And remember, these are just the charts for 2020. Be sure to check back in with the Kyoto and Sumida caretakers to see what unfolds for 2021’s edition. (via Spoon & Tamago)

 

From Sumida Aquarium

From Sumida Aquarium

From Kyoto Aquarium

From Kyoto Aquarium

 

 



Design

This Japanese Zoo is Using Stuffed Capybaras to Visualize Social Distancing

May 22, 2020

Grace Ebert

All images by @chacha0rca

Take a seat for lunch at Izu Shabonten Zoo in Shizuoka, Japan, and meet your plush dining partners. To help restaurant patrons visualize social distancing guidelines, the zoo has occupied chairs with stuffed capybaras. The soft toys encourage diners to space out among the tables and maintain an appropriate distance.

With only a few other cuddly creatures in the mix, the institution’s main choice is a nod to its decades-long fascination with the giant rodent. Izu Zoo boasts a plethora of capybara-themed programming and souvenirs and also is credited with creating open-air hot baths in 1982 that offer the animals, which are native to South America, a place to bathe, relax, and warm up during cold winters.

Although many of us won’t be visiting the wild creatures in the near future, you can get a glimpse at their steamy retreats below. For similarly visual social distancing, check out Singapore’s tape demarcations. (via Spoon & Tamago)

 

 

 



History Illustration

Artists Respond to the Coronavirus Outbreak by Flooding Social Media with a Japanese Yokai Said to Ward Off Epidemics

March 13, 2020

Grace Ebert

A Japanese legend dating back to the 1800s has been resurfacing across social media recently because of its tie to staving off epidemics. A three-legged mermaid or merman with long hair and beak, the Amabie falls within the tradition of the yōkai—which is a supernatural monster or spirit in Japanese culture— and is said to have appeared from the waters near Kumamoto. The mythical tale states that the scale-covered creature emerged from the sea to tell prophecies about the upcoming harvests and potential destruction from disease. In the case of an epidemic, the legend states that people are supposed to draw the Amabie and share it with everyone who is ill. In response to the ongoing coronavirus outbreak, Twitter and Instagram are full of illustrations, pencil drawings, and wool sculptures of the mysterious figure. (via Spoon & Tamago)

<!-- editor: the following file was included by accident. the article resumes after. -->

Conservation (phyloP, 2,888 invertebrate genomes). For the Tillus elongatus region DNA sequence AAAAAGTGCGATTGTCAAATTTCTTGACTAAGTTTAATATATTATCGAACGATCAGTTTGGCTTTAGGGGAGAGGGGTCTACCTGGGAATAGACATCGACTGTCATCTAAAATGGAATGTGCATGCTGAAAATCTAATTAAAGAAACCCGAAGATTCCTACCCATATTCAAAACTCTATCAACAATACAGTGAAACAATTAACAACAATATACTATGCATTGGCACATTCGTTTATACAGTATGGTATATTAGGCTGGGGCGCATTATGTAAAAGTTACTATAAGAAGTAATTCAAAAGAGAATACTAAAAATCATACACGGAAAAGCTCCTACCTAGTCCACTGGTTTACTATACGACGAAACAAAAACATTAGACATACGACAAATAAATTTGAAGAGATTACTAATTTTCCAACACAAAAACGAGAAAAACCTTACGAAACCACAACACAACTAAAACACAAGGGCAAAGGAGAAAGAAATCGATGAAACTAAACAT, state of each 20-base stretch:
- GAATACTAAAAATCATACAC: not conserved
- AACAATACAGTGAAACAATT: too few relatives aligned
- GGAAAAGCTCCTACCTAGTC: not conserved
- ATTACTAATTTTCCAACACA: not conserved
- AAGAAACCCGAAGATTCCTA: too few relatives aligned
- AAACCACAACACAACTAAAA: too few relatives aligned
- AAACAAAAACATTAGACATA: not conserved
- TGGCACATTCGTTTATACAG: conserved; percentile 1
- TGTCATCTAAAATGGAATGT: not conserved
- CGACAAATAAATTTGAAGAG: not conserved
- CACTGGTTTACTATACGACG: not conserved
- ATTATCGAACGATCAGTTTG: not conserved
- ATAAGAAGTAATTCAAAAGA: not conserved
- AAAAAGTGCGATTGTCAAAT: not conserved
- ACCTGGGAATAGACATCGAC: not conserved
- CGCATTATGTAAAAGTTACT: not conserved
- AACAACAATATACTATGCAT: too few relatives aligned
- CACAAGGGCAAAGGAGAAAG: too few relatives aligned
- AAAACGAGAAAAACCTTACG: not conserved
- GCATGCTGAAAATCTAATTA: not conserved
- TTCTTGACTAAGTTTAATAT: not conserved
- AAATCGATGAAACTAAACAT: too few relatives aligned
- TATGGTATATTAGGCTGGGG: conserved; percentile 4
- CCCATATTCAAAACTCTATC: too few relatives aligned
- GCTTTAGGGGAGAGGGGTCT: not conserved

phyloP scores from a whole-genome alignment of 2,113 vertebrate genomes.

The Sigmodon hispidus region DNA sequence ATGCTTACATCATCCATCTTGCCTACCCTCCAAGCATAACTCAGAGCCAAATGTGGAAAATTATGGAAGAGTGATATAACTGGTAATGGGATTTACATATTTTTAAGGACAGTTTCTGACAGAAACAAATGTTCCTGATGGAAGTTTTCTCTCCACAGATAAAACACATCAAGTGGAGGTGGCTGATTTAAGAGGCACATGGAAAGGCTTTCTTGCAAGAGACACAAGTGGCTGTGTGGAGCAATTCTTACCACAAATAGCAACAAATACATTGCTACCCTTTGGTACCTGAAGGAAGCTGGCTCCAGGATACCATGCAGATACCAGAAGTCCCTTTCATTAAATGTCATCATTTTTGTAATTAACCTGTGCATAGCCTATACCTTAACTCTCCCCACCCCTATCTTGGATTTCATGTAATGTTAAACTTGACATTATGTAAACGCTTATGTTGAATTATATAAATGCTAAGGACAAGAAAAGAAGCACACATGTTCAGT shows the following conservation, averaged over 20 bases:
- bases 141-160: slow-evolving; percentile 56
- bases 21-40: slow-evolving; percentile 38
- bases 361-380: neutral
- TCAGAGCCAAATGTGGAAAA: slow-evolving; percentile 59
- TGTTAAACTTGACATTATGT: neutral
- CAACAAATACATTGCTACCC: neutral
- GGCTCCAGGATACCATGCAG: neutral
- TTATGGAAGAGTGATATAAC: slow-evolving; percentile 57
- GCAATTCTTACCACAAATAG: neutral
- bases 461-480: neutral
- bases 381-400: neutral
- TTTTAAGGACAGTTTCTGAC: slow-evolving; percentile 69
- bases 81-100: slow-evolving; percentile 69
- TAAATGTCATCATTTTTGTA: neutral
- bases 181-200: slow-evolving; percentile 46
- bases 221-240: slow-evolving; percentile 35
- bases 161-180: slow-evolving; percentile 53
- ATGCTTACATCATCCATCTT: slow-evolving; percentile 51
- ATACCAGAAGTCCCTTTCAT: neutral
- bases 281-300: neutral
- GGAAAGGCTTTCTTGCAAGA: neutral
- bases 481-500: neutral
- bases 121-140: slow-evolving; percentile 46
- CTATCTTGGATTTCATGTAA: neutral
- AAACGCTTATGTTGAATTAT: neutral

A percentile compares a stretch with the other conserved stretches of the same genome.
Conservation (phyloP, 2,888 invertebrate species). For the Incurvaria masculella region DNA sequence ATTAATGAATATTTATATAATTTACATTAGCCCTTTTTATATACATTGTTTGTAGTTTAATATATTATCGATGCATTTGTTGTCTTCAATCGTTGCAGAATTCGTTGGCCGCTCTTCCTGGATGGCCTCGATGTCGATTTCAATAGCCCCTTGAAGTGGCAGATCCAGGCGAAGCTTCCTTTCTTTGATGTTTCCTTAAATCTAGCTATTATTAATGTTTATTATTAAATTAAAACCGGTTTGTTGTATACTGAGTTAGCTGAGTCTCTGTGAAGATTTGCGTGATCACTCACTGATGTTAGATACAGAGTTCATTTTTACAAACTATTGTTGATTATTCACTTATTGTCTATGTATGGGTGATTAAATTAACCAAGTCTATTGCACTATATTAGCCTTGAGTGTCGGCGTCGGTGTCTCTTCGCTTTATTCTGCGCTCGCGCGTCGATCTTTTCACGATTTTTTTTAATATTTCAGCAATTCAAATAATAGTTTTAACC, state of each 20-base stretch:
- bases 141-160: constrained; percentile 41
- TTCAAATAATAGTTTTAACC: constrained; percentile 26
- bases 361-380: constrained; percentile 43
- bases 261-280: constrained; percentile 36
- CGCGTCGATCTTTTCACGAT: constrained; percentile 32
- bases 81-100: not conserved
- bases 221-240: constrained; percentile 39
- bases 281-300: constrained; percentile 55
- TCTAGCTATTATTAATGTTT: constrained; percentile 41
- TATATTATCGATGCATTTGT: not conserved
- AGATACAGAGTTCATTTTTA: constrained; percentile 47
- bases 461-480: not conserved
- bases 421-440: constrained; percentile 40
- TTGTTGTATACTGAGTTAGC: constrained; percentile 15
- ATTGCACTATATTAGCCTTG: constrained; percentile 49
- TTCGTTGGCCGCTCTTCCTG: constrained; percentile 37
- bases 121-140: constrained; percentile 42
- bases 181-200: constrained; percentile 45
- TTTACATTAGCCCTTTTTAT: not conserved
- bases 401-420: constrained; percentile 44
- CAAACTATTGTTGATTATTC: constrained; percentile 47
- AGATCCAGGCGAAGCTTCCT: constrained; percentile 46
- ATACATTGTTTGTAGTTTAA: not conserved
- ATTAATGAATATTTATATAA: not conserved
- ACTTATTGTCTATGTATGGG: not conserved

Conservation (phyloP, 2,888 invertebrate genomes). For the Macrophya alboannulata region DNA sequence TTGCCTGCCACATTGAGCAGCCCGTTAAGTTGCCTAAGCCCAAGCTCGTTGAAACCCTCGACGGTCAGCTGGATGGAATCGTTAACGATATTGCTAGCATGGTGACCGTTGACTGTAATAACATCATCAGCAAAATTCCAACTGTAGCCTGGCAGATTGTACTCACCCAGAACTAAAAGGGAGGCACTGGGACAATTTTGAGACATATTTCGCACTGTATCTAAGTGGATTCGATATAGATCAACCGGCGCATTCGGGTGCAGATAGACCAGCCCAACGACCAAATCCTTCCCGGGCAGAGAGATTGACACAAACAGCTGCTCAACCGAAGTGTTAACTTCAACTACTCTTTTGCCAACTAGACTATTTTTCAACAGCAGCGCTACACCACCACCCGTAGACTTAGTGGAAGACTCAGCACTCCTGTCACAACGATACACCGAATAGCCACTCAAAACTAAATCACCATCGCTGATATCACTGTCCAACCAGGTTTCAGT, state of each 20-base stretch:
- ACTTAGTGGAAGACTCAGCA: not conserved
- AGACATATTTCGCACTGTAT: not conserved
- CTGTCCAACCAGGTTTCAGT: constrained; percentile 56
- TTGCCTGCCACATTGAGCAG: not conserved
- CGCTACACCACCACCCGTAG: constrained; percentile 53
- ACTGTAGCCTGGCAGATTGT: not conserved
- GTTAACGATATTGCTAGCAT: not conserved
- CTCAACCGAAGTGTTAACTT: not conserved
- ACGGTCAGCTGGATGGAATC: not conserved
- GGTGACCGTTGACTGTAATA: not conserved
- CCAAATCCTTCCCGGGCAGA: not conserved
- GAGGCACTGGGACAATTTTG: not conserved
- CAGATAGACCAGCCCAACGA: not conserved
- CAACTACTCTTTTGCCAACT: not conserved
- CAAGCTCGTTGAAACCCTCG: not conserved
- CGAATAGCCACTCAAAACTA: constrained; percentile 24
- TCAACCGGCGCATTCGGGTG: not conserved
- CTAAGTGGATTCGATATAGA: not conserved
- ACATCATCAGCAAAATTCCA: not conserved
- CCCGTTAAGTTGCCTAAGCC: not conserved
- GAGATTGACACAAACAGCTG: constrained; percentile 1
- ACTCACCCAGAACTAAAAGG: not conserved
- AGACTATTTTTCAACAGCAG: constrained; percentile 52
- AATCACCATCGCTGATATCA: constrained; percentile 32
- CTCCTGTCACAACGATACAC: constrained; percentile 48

by illustrator Satake Shunske

phone backgrounds by tettetextile

by artist, painter, and designer Abe Seiji

by manga artist Keiichi Tanaka

 

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A post shared by Sonoko Takiguchi (@nokonokofelt) on

 

 



Art

A New Book Chronicles Over Two Centuries of Japanese Woodblock Prints

December 15, 2019

Andrew LaSane

Featuring 200 prints by 89 artists, Taschen’s new book Japanese Woodblock Prints (1680- 1983) is a journey through two centuries of the art form. Ranging from depictions of everyday life to kabuki and erotica, the XXL edition is a 622-page art history lesson and a high resolution visual compendium rolled into one.

For this tome, Taschen spent three years reproducing woodblock prints from museums and private collections from around the world. Written by Andreas Marks, head of the Japanese and Korean Art Department at the Minneapolis Institute of Art, the book is divided chronologically into seven chapters beginning with the 17th century early masters and concluding with the Shin-hanga movement. Large, vibrant images of demons, villages, confidants, and landscapes fill the book’s pages, complemented by essays and captions that reveal more about the artists and techniques. There are 17 fold-outs, as well as a full appendix listing the artists, the titles of the woodblock prints, and editorial notes.

To add this comprehensive edition to your art book library, head over to Taschen.